Picture: Justine Villegas, New Zealand.
For New Zealand’s Justine Villegas, 2021 is brimming with optimism as she looks to put the woes of 2020 behind her.
Villegas launched on to the badminton scene as an under-17 player, which is typically ‘late’ for a player who qualifies for the TOTAL BWF Sudirman Cup a few years later. But it was the same determination that saw her fend of the late-starting sceptics that drove her through a painful double lockdown period in 2020 to come out stronger on the other side.
“I was very motivated for the first few weeks of lockdown. I saw it as an opportunity to fix some small injuries and improve my overall fitness without being fatigued from on-court training. I had the mindset — If I come out super fit from this lockdown, [coach] Rikke’s multifeeds are going to be so much easier”
Lacking access to weights or a gym forced Villegas to get creative, relying on resistance bands, running, body-weight exercises and inspiration from social media to create more interesting exercises, including a 1000 rep challenge that she organised with fellow New Zealand and Australia national squad players.
“I also took the time to learn a few new skills during lockdown, like learning how to trade in the ForEx market and some phrases in Mandarin”
But most importantly, the opportunity to catch up on rest and bonding with family members was an over-riding factor for Justine – a sentiment echoed by other players too.
After the first lockdown was lifted in New Zealand, Villegas joined the New Zealand squad to make an emphatic return to the court. However, the situation suddenly became worse as she ruptured her Anterior Cruciate Ligament (ACL) – every player’s worst nightmare. The injury took a toll on her mental and physical health, forcing Villegas to adapt once again and find ways to keep her ambitions on track.
“With international travel and tournaments being halted. In terms of timing, I guess this is the best time to get injured – if that’s a thing? All my goals are currently focused on rehab, I want to make sure that I’m working closely with the professionals to come out of this injury stronger than before.”
“I have worked on my mindset for a while so it’s not often that I feel discouraged about things. It’s more like a detour to get to the bigger goal. I’ve also been very lucky to be surrounded with such inspiring people and they continue to motivate me to be the best version of myself”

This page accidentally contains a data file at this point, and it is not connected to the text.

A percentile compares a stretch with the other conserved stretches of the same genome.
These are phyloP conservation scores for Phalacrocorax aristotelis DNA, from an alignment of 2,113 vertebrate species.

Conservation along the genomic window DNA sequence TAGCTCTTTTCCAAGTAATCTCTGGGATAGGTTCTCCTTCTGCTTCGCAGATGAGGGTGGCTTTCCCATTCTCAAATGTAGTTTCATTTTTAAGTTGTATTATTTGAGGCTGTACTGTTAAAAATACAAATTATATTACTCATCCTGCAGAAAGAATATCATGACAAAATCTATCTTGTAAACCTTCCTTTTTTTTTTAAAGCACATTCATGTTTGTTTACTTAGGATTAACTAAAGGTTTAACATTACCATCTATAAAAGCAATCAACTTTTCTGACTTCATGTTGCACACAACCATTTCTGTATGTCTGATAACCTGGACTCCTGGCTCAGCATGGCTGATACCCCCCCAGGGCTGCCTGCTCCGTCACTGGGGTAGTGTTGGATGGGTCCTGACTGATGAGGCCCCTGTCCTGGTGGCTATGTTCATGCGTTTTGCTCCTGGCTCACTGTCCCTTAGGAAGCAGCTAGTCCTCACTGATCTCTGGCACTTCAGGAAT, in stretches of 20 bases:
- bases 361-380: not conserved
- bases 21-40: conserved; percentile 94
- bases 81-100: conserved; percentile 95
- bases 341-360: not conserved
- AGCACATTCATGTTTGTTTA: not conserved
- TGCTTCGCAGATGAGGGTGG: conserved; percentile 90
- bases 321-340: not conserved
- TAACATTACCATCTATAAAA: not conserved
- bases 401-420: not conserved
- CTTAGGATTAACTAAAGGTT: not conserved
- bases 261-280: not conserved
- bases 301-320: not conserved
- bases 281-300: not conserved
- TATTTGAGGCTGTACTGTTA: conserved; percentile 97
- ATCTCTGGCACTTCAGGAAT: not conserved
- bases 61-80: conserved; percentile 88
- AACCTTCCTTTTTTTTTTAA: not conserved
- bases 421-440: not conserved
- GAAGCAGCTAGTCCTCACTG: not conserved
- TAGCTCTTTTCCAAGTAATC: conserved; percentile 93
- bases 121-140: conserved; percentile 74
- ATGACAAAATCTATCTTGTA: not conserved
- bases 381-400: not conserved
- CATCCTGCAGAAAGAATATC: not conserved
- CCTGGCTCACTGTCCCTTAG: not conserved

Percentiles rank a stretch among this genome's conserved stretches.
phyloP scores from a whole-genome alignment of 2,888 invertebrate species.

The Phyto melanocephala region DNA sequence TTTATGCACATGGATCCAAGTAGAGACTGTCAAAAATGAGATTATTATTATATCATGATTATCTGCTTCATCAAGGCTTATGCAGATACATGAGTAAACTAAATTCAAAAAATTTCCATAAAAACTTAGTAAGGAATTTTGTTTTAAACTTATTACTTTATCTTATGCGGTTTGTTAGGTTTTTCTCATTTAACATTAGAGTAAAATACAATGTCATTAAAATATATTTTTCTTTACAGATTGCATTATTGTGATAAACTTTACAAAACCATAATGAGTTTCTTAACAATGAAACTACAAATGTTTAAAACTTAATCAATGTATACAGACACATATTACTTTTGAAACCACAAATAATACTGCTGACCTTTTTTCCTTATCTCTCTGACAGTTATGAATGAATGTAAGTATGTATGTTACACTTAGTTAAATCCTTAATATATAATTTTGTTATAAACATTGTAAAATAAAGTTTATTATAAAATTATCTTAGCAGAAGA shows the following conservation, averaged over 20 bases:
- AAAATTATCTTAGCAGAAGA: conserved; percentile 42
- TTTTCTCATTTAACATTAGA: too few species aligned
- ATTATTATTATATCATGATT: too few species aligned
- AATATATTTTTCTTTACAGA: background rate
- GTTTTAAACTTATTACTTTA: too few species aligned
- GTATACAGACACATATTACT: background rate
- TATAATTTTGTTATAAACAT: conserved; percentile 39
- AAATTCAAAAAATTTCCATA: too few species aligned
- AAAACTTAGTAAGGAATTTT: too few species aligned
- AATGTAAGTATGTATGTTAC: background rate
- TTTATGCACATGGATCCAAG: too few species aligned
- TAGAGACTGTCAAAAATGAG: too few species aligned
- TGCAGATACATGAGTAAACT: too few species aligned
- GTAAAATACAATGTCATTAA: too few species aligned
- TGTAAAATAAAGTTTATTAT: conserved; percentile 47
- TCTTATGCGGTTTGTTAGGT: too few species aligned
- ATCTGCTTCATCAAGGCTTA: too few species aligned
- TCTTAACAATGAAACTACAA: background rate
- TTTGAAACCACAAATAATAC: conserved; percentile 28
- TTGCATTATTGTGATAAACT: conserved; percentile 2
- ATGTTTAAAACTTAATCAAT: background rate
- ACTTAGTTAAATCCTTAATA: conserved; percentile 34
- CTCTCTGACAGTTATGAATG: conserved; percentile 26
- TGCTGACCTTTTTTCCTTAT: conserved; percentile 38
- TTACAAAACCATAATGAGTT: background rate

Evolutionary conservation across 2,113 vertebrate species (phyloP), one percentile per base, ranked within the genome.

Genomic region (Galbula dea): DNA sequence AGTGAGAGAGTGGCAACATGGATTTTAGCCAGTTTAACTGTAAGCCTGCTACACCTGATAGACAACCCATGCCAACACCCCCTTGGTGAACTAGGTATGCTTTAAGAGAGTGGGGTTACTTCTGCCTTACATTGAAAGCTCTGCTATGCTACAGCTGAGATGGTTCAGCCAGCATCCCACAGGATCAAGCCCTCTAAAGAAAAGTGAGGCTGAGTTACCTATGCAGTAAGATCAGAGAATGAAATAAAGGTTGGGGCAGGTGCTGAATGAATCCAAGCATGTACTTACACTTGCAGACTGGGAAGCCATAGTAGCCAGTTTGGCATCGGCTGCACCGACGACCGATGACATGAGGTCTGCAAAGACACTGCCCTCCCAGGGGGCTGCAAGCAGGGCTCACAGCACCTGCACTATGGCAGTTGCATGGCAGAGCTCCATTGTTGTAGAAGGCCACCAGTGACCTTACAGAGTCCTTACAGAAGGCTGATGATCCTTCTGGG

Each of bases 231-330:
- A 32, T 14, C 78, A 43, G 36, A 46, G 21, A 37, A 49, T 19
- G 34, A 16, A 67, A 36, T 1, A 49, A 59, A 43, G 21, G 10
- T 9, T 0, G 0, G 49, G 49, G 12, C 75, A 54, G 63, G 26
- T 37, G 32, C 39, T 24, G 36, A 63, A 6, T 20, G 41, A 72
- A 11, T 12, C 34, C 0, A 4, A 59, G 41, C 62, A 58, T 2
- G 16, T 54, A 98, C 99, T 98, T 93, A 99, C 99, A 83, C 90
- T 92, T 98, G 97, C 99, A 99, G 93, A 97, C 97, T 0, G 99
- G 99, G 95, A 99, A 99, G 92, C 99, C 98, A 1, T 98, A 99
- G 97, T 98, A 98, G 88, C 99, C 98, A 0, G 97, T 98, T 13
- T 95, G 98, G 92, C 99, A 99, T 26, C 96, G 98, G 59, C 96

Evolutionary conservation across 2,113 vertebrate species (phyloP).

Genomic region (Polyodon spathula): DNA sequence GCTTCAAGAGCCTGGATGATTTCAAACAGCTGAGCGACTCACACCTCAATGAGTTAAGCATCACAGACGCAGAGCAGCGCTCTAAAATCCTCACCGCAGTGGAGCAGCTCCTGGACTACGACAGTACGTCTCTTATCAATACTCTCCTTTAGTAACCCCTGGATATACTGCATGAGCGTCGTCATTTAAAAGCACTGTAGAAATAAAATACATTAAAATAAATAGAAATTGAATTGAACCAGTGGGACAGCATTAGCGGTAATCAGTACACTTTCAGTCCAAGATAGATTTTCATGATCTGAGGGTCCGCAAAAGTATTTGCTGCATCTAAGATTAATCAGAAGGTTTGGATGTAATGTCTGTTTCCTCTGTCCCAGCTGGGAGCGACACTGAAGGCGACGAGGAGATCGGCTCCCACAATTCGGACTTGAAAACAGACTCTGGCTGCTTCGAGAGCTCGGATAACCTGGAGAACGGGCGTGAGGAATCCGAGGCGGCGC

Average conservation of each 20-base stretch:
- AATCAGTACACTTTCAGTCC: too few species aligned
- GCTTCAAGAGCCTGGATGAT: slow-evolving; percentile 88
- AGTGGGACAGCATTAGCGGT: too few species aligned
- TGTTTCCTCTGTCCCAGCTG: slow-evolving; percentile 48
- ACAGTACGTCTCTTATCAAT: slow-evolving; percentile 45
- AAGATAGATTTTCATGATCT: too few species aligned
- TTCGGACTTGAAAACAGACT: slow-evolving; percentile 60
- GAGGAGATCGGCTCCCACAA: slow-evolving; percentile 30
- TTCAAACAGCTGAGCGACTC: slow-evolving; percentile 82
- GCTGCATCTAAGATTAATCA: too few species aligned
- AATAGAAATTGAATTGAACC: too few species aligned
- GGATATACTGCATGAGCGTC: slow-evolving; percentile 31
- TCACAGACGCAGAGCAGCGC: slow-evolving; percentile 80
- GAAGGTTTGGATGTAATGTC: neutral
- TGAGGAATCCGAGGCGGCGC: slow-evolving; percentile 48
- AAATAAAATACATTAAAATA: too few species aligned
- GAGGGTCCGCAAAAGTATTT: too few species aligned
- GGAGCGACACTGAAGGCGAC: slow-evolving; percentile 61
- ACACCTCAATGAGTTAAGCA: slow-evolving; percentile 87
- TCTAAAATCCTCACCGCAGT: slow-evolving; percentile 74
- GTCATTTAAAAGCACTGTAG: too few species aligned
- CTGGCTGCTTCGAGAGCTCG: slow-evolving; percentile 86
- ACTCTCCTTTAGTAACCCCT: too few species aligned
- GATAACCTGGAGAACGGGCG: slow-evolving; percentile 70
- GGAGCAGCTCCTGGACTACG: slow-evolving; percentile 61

“I saw lockdown as an opportunity to pay more attention to yourself. People should definitely make the most of it because I don’t know if we will ever be forced to slow things down again.”
“I strongly believe that mental health is equally as important as your physical health. If not, more. With me starting late, joining the badminton scene for the first time in U17s, I knew I had to work hard to catch up to the level everyone was at. I believe what helped me improve the most was that I wasn’t afraid to ask for help and was willing to do what others weren’t. “
“There will always be people who don’t believe you deserve to be where you’re at. I’m still nowhere near the level I want to be at but my competition is myself and what others think is irrelevant (unless it’s constructive criticism). Often times I meet people who are paralysed from pursuing what they are passionate to do because of what others might perceive of them. “
“We live in such a world where the majority of things we see are people’s highlight reels, so people are afraid to do things if it makes them look like they’re failing. People should take the time to learn about themselves, love who they are and who they will grow to be with the obstacles they encounter. They should do things for themselves and not for others. It is so important for people to understand that we are all on our own journey and it is not going to look like the life we see on social media. It is very liberating to achieve something that was 100% decided by you.
“The new norm of 2021 for Justine is regularly reviewing her small and smart goals which enable her to track progress
“With 2021 being so uncertain the best thing I could do to keep things less daunting was to set small goals. My routine was non-existent during lockdown which made it very difficult to stick to training schedules. Usually my training schedule is very dependent to the National training times and work times. “
“During lockdown that was obviously wiped out, so one of the small goals I made was to set up a timetable for the week and have an accountability buddy. It made things easier to stick to the plan instead of “trusting” myself that I’ll do it sometime in the day.”
While Justine continues to overcome injury, her fellow compatriots are competing in the New Zealand Badminton League – a domestic mixed team competition which offers $20,000 in prize money – which Villegas looks forward to competing in the near future.